But from the blandness of Ifans' megalomania to the sitcom cuteness of Martin Sheen's Ben and Sally Field's Aunt May to composer James Horner's generically pummeling music cues, the movie simply refuses to swing, and true originality only pops up in the quickest of bursts. (Denis Leary, bless his rascally heart, brings welcome comic fire to a few of his readings.) Like The Avengers, Webb's offering gives its Marvel-loving base exactly what they expect - including, I must admit, one of Stan Lee's more amusing cameos - yet almost nothing that might surprise or challenge them, and I left the auditorium (in what is, again, sure to be a distinct minority) feeling just as underwhelmed as I did leaving Joss Whedon's summer-blockbuster behemoth. With Christopher Nolan's The Dark Knight Rises on the immediate horizon, I'm not quite ready to break up with comic-book movies. After The Amazing Spider-Man, however, I'm thinking a trial separation might definitely be in order.


Tyler Perry and Eugene Levy in Tyler Perry's Madea's Witness ProtectionTYLER PERRY'S MADEA'S WITNESS PROTECTION

Beginning with its plot, which finds a privileged family of New Yorkers forced into Georgia seclusion following dad's unintentional involvement in a Ponzi scheme, Tyler Perry's Madea's Witness Protection is an indefensibly poor movie, meandering and awkwardly staged and lacking even a shred of narrative tension. Why oh why oh why did I have to laugh my head off at this thing? Not always, mind you, as Perry's latest opus features more than its share of sub-awful comedy, and when your female lead is played by Denise Richards, continuous merriment is clearly not in store. But damn it, I wound up cackling at just about everything Perry's housedress-clad alter ego said here; it turns out that the arrival of a put-upon clan of spoiled white city folk was just the shot in the arm this overly familiar figure needed. Staring at her clueless charges with withering incredulity, and spitting out insults and "sound advice" like bullets, Madea is more enjoyable in Witness Protection that she/he has been on-screen in years, and Eugene Levy's excitable mensch proves a worthy comic foil for Perry's belligerent harpy. The movie's an utter mess, but whenever Madea's around - which is about half the time - it's at least a mess that's alive, and it's unfortunate to hear that Perry is thinking about retiring the character once and for all. We need more bad fun at the movies, not more Good Deeds.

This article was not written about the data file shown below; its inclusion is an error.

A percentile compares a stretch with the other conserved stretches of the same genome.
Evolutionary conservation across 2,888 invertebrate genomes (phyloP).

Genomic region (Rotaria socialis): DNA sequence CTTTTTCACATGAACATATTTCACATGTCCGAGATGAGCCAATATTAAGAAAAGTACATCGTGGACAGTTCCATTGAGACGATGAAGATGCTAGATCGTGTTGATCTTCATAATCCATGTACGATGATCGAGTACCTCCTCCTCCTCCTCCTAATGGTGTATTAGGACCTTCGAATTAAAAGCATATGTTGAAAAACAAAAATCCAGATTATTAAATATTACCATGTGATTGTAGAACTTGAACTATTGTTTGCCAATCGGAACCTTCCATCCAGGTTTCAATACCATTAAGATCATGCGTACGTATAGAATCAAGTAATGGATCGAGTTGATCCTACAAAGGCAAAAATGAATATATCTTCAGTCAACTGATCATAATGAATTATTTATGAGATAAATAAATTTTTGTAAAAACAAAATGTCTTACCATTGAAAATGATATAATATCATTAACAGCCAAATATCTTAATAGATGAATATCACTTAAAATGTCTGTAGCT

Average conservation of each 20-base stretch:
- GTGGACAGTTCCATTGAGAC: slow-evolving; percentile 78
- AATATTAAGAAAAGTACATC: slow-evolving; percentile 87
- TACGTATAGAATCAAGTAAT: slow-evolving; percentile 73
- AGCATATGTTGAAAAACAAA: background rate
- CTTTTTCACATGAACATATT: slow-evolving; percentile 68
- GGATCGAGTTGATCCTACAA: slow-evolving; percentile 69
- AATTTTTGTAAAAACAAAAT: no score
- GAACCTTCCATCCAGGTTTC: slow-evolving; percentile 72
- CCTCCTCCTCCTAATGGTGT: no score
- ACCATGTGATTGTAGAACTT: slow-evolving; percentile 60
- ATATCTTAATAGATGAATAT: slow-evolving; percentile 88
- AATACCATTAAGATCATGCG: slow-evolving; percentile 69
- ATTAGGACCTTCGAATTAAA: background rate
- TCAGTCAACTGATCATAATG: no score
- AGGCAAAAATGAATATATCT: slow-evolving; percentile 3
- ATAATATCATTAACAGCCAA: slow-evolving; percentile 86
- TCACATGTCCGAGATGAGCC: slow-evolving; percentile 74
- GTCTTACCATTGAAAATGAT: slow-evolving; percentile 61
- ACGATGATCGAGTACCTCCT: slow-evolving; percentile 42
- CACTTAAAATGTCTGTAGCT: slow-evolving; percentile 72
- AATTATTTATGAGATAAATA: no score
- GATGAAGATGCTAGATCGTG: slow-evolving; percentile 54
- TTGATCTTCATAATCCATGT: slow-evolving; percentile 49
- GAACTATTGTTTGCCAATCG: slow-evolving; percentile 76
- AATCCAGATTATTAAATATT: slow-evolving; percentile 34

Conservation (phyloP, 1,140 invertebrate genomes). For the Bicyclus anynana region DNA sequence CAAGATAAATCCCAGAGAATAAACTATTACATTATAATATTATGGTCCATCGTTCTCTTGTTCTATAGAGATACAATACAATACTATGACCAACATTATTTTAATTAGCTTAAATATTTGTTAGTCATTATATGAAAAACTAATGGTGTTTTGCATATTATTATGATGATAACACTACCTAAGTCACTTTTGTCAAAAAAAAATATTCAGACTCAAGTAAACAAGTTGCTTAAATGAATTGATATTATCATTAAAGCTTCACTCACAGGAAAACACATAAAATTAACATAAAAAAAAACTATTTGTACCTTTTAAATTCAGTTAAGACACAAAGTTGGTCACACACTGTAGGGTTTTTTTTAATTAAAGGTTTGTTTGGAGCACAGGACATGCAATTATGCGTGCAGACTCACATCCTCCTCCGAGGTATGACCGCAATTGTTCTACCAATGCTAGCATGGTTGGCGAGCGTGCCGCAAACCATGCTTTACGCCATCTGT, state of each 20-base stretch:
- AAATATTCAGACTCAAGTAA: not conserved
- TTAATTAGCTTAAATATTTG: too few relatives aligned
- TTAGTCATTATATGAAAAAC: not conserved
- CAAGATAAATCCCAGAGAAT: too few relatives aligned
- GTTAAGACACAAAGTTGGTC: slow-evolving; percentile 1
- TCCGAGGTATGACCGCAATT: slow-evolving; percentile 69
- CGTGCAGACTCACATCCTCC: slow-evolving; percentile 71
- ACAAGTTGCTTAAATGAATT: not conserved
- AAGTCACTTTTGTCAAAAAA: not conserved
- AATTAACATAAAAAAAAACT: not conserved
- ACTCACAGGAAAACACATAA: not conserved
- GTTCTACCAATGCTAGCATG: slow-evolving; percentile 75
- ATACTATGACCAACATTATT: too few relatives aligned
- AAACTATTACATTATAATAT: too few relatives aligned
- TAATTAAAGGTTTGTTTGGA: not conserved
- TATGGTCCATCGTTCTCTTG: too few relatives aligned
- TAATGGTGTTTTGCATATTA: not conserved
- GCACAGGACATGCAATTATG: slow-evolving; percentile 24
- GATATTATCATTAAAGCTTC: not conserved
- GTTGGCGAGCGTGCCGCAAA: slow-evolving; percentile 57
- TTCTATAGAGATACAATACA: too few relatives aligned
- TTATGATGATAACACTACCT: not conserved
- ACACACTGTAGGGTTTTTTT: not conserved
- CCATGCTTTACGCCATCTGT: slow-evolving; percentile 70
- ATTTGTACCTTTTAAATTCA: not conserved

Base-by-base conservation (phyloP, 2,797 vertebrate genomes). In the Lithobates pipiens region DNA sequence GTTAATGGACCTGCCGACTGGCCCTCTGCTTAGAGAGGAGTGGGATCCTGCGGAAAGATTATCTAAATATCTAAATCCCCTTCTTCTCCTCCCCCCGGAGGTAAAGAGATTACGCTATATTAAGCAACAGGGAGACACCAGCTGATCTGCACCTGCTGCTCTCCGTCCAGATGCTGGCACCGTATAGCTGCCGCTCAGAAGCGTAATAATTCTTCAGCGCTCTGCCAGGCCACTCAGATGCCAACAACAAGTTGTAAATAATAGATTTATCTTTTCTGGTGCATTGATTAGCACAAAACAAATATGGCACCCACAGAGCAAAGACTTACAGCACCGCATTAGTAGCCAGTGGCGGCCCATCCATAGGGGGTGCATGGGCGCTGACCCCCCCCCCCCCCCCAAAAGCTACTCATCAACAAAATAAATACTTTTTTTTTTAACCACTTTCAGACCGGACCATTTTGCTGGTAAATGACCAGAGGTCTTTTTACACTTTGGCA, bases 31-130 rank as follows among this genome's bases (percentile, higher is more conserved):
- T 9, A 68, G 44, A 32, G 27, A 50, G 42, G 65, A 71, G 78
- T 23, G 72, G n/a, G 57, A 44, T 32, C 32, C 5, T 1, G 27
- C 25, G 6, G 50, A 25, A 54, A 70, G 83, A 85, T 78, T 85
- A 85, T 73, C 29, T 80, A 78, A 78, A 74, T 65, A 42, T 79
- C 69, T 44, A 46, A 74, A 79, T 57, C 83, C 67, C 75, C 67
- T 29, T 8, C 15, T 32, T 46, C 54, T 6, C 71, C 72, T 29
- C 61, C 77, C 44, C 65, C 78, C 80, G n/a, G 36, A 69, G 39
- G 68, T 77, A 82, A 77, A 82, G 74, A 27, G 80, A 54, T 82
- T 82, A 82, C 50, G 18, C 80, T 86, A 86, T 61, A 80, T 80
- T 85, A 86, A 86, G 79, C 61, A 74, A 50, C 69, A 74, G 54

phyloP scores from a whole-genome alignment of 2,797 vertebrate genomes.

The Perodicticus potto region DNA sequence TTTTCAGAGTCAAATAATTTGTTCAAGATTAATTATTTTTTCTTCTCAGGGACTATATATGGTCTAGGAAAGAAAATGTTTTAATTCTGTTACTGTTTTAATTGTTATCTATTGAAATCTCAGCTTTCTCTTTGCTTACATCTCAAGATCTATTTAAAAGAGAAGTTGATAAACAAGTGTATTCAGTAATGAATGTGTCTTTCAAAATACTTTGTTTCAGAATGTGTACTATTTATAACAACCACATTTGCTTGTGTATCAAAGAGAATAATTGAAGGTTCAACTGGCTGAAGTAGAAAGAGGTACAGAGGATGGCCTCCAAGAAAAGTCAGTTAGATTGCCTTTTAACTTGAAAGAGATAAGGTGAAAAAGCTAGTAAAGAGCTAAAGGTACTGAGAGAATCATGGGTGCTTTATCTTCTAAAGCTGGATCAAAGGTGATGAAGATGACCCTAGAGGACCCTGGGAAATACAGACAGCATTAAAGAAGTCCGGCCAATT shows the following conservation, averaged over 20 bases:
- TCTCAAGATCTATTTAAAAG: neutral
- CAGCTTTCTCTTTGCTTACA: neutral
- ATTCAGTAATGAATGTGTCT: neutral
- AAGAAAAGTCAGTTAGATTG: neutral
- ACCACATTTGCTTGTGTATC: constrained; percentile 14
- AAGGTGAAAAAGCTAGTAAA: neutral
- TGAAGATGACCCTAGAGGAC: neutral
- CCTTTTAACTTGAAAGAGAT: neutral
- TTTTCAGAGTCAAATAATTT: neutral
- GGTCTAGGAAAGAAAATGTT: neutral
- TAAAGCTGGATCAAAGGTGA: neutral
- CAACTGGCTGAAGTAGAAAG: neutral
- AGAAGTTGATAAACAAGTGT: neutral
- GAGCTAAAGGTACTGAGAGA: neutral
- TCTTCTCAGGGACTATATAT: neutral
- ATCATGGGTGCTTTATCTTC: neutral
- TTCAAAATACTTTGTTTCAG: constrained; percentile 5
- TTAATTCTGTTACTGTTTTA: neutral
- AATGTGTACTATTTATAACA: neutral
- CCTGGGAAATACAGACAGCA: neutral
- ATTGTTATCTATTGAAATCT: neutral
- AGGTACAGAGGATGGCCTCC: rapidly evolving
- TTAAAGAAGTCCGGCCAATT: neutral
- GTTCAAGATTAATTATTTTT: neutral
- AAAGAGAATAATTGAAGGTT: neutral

Rescue 3DRESCUE 3D

The latest edu-tainment at the Putnam Museum is titled Rescue 3D, and it's a very strange little documentary, because unless one happened when I wasn't paying attention, I'm not sure there are any actual rescues in it. That's not to say, though, that there isn't plenty of heroism on hand. Following four sets of American disaster-response teams as they lend assistance after 2010's catastrophic 7.0 earthquake in Haiti, director Stephen Low's 45-minute work is expectedly informative and can't help but be moving, and it features some heartbreaking, rather extraordinary visuals. (At one point, during a seemingly routine aerial helicopter shot, we watch as a centuries-old church tumbles to the ground.) But while I don't mean to be insensitive, there's nothing particularly cinematic about watching rescue workers handing out food and bottled water and slowly digging through debris - the film shows neither survivors nor the less fortunate found beneath the rubble - and the few rescues presented here are merely staged rescues, witnessed as training-exercise footage early in the film. Rescue 3D is earnest and well-meaning, to be sure, but it also feels a bit empty, and I winced a bit at its denouement, which delivered voice-over news of a horrific earthquake in Japan right before the end credits rolled. I'm sure Low meant no disrespect whatsoever, but if you're a filmmaker, surely there are more tasteful ways to get your audiences jazzed for a sequel.